Unknown said...

"I landed a rocket on an asteroid and all I got was this lousy shirt comment"

tim in vermont said...

I suppose what they want is a Wikipedia type outcome, where lefties have all the time to sit work through it and provide the left approved interpretation of every subject of any controversy at all.

rhhardin said...

Friend Fran Woods emailed Imus this morning not to use the word douche for a new segment "Who's the bigger douche?"

There was a discussion of a better word. The forever innocent Warner Wolf chimed up "How about scumbag?"

Scumbag got censored on the home WABC stream but not on the affiliate feeds. I don't know about Fox.

There are censors all over.

MadisonMan said...

Twitter is a company trying to build value, and they are free to alter/delete comment as they see fit in that pursuit. If they delete my comments and I don't like it, I can either conform to their wishes, or start my own company.

A local bakery could allow me stand in front of their store and exhort people to buy their delicious chocolates. (Chocolaterian -- I'm available!) But if I start doing something that reflects poorly on them, they'd be perfectly in the right to muzzle me. Or try to drown me with delicious Parisian Hot Chocolate.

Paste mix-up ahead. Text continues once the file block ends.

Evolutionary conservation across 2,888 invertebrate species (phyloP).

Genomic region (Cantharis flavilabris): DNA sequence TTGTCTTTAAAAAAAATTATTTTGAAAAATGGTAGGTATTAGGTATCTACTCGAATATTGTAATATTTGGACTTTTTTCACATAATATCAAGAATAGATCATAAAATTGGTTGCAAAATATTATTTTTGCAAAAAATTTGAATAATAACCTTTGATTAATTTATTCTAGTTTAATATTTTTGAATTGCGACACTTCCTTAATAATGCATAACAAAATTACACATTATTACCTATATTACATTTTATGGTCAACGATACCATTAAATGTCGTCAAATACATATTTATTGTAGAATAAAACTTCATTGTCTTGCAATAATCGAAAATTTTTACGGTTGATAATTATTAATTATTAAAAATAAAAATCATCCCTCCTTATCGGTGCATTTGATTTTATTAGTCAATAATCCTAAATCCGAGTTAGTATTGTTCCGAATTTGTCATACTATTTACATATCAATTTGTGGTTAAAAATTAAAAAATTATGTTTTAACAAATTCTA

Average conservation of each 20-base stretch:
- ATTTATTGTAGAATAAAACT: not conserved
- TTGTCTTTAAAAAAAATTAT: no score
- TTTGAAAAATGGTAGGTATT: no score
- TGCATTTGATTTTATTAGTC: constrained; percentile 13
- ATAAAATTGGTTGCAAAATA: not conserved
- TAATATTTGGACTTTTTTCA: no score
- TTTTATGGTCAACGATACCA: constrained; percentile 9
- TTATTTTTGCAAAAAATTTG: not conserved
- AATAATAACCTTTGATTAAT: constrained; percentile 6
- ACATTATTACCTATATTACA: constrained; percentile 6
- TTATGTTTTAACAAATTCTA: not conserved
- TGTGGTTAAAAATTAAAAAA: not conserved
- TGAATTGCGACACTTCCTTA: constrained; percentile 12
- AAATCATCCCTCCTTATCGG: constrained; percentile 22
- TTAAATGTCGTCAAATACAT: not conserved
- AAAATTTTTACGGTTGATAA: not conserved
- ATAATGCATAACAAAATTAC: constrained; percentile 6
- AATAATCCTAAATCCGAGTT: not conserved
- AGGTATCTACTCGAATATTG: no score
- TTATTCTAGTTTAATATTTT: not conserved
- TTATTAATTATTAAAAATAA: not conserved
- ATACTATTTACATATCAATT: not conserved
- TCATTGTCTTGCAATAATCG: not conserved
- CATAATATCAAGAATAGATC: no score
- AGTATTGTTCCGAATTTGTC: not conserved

Censorship is something that the Government does that's bad. Controlling speech in the workplace/marketplace is essential for the marketplace.

Wilbur said...

Tim in Vermont, I enjoy using Wikipedia, but the slant is definitely left. Here's what they had to say about the recent midterms:

"Unlike certain other elections, the 2014 election lacked a "dominant national theme", with no one issue standing above the others.[5] Some of the major issues of the election included income inequality,[6] the effects of the Patient Protection and Affordable Care Act (commonly referred to as "Obamacare"),[7] and immigration.[5]

Although it generated much debate in early 2014, the Keystone Pipeline ultimately received little attention in the election, with environmentalists instead focused on fighting global warming and supporting the EPA's proposed regulations on greenhouse gas emissions.[8][9] Another potentially important issue, net neutrality, received little attention during the campaign.[10]

According to political commentator Stuart Rothenberg prior to the election, foreign policy crises in the Middle East, Ukraine, and Russia were likely to hurt the Democratic Party's chances in 2014.[11]

The environment was touted as a key issue in the elections, but the results did not show the majority of voters were influenced by environmental concerns. In one example, environmental philanthropist Tom Steyer spent $57 million of his personal fortune supporting campaigns for various Democratic candidates. Of the seven candidates his organization supported, only three won their races."